Inflation is defined as the general upward price movement of goods and services in an economy. The key word is “general.” Inflation tends to be uneven and affects the price of some items more than others.
If you’ve been in the market for a used car, you’ve learned a critical economic lesson about the “uneven” side of inflation. The overall rate of inflation has been 5% for the past 12 months. Meanwhile, the average price of a used car is up 30% from a year ago.1,2
Various factors drive used car prices, but most of the trouble links to the global microchip shortage.3
Demand for used cars may well slow later this year as automakers return to normal production levels. As the market shifts, some people who bought used cars may learn another key economics lesson: they might owe more for their car than what it’s worth as prices return to historical levels.4
The most important takeaway is that inflation touches our lives in different ways. Gasoline prices are up sharply from a year ago, but you might not feel the increase if you work from home or are retired. However, at the grocery store, all shoppers are paying higher prices for everything from beef to pork to milk.5
1. CarandDriver.com, June 5, 2021
2. APNews.com, June 22, 2021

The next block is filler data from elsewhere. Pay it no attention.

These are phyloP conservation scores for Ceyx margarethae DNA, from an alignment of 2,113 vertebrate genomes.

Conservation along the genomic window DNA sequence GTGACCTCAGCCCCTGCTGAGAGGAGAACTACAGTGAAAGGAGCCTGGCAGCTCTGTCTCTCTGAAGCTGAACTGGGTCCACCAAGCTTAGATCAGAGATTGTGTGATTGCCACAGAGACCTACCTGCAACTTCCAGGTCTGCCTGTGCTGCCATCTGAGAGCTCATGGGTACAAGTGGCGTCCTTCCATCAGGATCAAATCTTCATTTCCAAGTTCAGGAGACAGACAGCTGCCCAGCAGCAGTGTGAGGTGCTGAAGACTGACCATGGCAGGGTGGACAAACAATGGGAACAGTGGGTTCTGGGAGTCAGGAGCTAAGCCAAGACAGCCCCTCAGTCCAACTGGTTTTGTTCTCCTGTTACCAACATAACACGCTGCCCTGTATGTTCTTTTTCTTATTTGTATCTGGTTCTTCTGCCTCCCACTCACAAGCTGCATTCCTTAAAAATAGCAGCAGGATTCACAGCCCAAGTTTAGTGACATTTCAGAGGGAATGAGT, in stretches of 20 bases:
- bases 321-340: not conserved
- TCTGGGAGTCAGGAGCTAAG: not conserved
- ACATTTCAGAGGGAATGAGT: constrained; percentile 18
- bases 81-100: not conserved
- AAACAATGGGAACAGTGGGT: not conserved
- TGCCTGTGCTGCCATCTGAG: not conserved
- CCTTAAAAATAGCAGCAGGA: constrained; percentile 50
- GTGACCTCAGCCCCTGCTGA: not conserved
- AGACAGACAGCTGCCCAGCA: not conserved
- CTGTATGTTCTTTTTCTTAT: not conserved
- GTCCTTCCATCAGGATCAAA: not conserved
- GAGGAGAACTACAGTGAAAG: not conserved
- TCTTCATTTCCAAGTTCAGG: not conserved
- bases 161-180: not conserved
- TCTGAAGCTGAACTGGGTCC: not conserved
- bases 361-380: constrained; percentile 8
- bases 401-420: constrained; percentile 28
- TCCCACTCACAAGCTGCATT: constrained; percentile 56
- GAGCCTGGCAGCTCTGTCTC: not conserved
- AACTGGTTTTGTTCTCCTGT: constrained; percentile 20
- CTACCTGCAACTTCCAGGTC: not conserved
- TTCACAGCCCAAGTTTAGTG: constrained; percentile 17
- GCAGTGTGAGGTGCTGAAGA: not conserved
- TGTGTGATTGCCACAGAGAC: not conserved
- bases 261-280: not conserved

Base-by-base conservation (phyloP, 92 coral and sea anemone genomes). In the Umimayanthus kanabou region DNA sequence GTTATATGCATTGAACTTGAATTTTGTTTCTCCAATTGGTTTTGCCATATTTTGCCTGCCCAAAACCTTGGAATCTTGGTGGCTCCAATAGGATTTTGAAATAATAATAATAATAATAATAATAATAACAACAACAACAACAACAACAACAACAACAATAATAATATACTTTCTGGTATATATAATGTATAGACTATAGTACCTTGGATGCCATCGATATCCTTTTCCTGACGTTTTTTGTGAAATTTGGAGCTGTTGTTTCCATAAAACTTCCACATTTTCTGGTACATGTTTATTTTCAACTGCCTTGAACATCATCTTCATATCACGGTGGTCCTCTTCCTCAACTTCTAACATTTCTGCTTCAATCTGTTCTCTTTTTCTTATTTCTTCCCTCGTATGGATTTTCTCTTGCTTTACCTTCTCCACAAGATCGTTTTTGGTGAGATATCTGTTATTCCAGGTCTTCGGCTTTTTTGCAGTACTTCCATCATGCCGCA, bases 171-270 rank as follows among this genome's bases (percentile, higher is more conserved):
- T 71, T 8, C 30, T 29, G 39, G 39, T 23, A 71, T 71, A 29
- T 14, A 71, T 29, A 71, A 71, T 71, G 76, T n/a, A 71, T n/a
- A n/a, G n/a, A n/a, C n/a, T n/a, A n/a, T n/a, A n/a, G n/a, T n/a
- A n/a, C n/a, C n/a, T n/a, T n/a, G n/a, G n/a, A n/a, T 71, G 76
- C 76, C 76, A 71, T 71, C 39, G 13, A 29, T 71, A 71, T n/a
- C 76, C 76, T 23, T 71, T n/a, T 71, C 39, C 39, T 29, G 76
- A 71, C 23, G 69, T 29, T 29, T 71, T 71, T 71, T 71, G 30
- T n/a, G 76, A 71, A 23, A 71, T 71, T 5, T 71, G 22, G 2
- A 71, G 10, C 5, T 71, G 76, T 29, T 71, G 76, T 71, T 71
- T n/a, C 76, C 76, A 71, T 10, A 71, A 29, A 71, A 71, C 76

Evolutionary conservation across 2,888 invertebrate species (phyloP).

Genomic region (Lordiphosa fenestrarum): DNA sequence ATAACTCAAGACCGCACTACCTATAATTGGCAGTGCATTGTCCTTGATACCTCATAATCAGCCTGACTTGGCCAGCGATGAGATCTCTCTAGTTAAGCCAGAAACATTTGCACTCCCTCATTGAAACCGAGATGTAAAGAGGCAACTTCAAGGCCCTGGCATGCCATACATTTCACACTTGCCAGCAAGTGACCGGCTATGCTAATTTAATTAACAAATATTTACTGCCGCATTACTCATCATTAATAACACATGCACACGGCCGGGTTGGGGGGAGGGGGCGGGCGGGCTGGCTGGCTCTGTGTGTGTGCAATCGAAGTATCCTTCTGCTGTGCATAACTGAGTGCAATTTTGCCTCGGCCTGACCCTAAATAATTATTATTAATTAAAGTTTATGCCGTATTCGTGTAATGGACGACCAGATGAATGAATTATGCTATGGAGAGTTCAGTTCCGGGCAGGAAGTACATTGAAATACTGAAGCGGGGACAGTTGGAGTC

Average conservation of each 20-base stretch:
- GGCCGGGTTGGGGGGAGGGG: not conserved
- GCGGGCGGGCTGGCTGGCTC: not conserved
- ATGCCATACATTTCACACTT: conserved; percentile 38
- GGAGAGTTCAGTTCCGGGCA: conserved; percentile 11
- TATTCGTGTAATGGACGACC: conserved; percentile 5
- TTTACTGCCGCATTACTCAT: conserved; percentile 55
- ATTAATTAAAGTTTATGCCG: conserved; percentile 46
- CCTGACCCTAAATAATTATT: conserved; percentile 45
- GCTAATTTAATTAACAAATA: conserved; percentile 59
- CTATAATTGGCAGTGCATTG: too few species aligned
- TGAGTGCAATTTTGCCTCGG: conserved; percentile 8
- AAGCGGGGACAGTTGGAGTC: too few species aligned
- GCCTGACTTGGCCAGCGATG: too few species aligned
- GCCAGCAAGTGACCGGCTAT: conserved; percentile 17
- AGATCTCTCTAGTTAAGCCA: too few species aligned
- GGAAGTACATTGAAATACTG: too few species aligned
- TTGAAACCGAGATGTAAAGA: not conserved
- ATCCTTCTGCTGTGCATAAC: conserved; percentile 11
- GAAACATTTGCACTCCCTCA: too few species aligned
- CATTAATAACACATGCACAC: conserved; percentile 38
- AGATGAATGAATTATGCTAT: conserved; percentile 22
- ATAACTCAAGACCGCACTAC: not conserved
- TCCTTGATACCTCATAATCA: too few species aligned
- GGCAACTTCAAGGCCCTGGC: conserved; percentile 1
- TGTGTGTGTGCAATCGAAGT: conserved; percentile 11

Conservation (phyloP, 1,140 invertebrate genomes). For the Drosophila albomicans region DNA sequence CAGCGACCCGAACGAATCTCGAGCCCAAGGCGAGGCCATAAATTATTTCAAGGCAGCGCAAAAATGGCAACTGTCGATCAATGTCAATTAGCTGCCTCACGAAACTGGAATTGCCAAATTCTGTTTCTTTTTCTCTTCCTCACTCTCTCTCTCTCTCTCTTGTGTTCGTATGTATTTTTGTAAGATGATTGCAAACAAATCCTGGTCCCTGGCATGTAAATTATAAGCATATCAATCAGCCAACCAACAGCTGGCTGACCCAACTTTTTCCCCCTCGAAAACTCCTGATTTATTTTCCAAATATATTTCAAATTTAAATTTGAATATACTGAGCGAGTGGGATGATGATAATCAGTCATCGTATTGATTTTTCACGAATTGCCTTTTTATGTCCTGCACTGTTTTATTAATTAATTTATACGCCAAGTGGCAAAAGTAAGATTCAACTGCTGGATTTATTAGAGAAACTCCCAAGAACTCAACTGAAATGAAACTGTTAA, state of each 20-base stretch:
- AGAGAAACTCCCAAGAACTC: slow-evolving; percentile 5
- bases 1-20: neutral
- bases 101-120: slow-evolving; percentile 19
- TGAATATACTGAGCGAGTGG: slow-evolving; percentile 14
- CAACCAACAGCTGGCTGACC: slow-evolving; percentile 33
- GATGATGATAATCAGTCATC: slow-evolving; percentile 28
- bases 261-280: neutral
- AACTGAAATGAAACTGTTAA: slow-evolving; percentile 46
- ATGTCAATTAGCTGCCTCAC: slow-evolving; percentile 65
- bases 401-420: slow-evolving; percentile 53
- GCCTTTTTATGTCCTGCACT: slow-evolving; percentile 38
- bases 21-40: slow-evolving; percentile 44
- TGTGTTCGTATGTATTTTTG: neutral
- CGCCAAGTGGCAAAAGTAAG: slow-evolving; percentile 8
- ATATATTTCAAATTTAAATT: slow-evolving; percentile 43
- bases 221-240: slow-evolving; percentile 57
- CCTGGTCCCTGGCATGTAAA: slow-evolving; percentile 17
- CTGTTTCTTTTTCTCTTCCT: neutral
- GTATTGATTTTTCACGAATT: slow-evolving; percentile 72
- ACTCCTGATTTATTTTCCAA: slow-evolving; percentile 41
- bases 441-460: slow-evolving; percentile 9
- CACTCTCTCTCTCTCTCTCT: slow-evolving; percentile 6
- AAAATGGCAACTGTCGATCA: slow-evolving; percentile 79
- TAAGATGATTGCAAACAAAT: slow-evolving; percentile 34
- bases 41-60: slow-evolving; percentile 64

3. ConsumerReports.org, June 10, 2021
4. Forbes.com, June 14, 2021
5. CNBC.com, June 26, 2021
The forecasts or forward-looking statements are based on assumptions, subject to revision without notice, and may not materialize.
The content is developed from sources believed to be providing accurate information. The information in this material is not intended as tax or legal advice. Please consult legal or tax professionals for specific information regarding your individual situation. This material was developed and produced by FMG Suite to provide information on a topic that may be of interest. FMG Suite, LLC, is not affiliated with the named representative, broker-dealer, state- or SEC-registered investment advisory firm. The opinions expressed and material provided are for general information and should not be considered a solicitation for the purchase or sale of any security.